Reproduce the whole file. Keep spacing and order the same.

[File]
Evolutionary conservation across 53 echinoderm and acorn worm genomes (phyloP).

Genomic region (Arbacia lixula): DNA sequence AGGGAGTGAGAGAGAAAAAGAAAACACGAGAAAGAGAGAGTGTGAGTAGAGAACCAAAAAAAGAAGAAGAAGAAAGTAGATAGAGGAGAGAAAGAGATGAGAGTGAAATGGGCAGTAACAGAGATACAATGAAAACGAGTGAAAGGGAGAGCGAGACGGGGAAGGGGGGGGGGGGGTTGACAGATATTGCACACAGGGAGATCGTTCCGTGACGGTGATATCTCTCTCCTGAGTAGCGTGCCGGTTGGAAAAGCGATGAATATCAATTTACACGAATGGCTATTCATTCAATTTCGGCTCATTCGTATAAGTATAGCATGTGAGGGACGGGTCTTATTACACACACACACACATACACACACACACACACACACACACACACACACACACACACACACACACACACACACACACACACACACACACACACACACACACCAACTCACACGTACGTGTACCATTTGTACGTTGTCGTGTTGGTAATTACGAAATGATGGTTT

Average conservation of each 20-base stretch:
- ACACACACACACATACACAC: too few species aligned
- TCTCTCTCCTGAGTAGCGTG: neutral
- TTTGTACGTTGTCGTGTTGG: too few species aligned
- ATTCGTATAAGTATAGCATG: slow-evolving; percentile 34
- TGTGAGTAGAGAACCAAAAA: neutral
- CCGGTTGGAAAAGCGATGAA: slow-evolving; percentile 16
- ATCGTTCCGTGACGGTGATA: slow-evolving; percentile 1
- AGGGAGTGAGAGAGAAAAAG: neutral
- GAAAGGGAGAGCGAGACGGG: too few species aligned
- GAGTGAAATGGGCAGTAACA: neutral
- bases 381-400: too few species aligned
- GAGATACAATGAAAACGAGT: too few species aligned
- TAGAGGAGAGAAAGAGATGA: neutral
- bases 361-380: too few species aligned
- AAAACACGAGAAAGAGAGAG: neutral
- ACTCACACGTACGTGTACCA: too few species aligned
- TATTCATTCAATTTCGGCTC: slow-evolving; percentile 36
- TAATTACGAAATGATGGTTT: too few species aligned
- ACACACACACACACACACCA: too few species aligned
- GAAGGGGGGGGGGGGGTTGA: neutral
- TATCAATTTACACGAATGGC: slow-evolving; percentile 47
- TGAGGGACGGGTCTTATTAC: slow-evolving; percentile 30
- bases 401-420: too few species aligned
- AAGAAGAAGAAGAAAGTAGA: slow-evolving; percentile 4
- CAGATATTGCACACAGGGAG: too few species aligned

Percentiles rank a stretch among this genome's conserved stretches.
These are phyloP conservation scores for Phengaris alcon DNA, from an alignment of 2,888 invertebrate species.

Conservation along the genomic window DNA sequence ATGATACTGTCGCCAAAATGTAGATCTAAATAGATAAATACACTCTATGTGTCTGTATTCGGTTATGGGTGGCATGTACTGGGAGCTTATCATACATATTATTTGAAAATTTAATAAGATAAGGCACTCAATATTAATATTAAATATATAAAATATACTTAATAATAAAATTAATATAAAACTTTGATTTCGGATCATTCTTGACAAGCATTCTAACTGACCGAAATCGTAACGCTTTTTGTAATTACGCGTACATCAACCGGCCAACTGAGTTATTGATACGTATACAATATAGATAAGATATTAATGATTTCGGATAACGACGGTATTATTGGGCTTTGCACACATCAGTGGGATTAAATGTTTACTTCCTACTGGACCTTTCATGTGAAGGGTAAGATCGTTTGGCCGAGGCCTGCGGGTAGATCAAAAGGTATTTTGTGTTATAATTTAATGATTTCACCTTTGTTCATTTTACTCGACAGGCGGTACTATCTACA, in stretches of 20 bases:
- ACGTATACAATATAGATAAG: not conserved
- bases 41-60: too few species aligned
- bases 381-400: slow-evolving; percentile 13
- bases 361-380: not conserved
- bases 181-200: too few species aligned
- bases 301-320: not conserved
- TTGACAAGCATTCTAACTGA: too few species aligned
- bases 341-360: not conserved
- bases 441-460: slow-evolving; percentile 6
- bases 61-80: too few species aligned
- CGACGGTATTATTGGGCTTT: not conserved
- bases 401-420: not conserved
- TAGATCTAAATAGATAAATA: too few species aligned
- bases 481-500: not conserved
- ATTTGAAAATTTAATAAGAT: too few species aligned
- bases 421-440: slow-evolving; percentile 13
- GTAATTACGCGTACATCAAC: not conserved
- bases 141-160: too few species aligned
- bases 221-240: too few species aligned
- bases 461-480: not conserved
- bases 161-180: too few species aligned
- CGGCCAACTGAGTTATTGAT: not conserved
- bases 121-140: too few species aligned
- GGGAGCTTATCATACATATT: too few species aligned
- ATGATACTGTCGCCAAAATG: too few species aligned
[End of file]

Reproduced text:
Evolutionary conservation across 53 echinoderm and acorn worm genomes (phyloP).

Genomic region (Arbacia lixula): DNA sequence AGGGAGTGAGAGAGAAAAAGAAAACACGAGAAAGAGAGAGTGTGAGTAGAGAACCAAAAAAAGAAGAAGAAGAAAGTAGATAGAGGAGAGAAAGAGATGAGAGTGAAATGGGCAGTAACAGAGATACAATGAAAACGAGTGAAAGGGAGAGCGAGACGGGGAAGGGGGGGGGGGGGTTGACAGATATTGCACACAGGGAGATCGTTCCGTGACGGTGATATCTCTCTCCTGAGTAGCGTGCCGGTTGGAAAAGCGATGAATATCAATTTACACGAATGGCTATTCATTCAATTTCGGCTCATTCGTATAAGTATAGCATGTGAGGGACGGGTCTTATTACACACACACACACATACACACACACACACACACACACACACACACACACACACACACACACACACACACACACACACACACACACACACACACACACACCAACTCACACGTACGTGTACCATTTGTACGTTGTCGTGTTGGTAATTACGAAATGATGGTTT

Average conservation of each 20-base stretch:
- ACACACACACACATACACAC: too few species aligned
- TCTCTCTCCTGAGTAGCGTG: neutral
- TTTGTACGTTGTCGTGTTGG: too few species aligned
- ATTCGTATAAGTATAGCATG: slow-evolving; percentile 34
- TGTGAGTAGAGAACCAAAAA: neutral
- CCGGTTGGAAAAGCGATGAA: slow-evolving; percentile 16
- ATCGTTCCGTGACGGTGATA: slow-evolving; percentile 1
- AGGGAGTGAGAGAGAAAAAG: neutral
- GAAAGGGAGAGCGAGACGGG: too few species aligned
- GAGTGAAATGGGCAGTAACA: neutral
- bases 381-400: too few species aligned
- GAGATACAATGAAAACGAGT: too few species aligned
- TAGAGGAGAGAAAGAGATGA: neutral
- bases 361-380: too few species aligned
- AAAACACGAGAAAGAGAGAG: neutral
- ACTCACACGTACGTGTACCA: too few species aligned
- TATTCATTCAATTTCGGCTC: slow-evolving; percentile 36
- TAATTACGAAATGATGGTTT: too few species aligned
- ACACACACACACACACACCA: too few species aligned
- GAAGGGGGGGGGGGGGTTGA: neutral
- TATCAATTTACACGAATGGC: slow-evolving; percentile 47
- TGAGGGACGGGTCTTATTAC: slow-evolving; percentile 30
- bases 401-420: too few species aligned
- AAGAAGAAGAAGAAAGTAGA: slow-evolving; percentile 4
- CAGATATTGCACACAGGGAG: too few species aligned

Percentiles rank a stretch among this genome's conserved stretches.
These are phyloP conservation scores for Phengaris alcon DNA, from an alignment of 2,888 invertebrate species.

Conservation along the genomic window DNA sequence ATGATACTGTCGCCAAAATGTAGATCTAAATAGATAAATACACTCTATGTGTCTGTATTCGGTTATGGGTGGCATGTACTGGGAGCTTATCATACATATTATTTGAAAATTTAATAAGATAAGGCACTCAATATTAATATTAAATATATAAAATATACTTAATAATAAAATTAATATAAAACTTTGATTTCGGATCATTCTTGACAAGCATTCTAACTGACCGAAATCGTAACGCTTTTTGTAATTACGCGTACATCAACCGGCCAACTGAGTTATTGATACGTATACAATATAGATAAGATATTAATGATTTCGGATAACGACGGTATTATTGGGCTTTGCACACATCAGTGGGATTAAATGTTTACTTCCTACTGGACCTTTCATGTGAAGGGTAAGATCGTTTGGCCGAGGCCTGCGGGTAGATCAAAAGGTATTTTGTGTTATAATTTAATGATTTCACCTTTGTTCATTTTACTCGACAGGCGGTACTATCTACA, in stretches of 20 bases:
- ACGTATACAATATAGATAAG: not conserved
- bases 41-60: too few species aligned
- bases 381-400: slow-evolving; percentile 13
- bases 361-380: not conserved
- bases 181-200: too few species aligned
- bases 301-320: not conserved
- TTGACAAGCATTCTAACTGA: too few species aligned
- bases 341-360: not conserved
- bases 441-460: slow-evolving; percentile 6
- bases 61-80: too few species aligned
- CGACGGTATTATTGGGCTTT: not conserved
- bases 401-420: not conserved
- TAGATCTAAATAGATAAATA: too few species aligned
- bases 481-500: not conserved
- ATTTGAAAATTTAATAAGAT: too few species aligned
- bases 421-440: slow-evolving; percentile 13
- GTAATTACGCGTACATCAAC: not conserved
- bases 141-160: too few species aligned
- bases 221-240: too few species aligned
- bases 461-480: not conserved
- bases 161-180: too few species aligned
- CGGCCAACTGAGTTATTGAT: not conserved
- bases 121-140: too few species aligned
- GGGAGCTTATCATACATATT: too few species aligned
- ATGATACTGTCGCCAAAATG: too few species aligned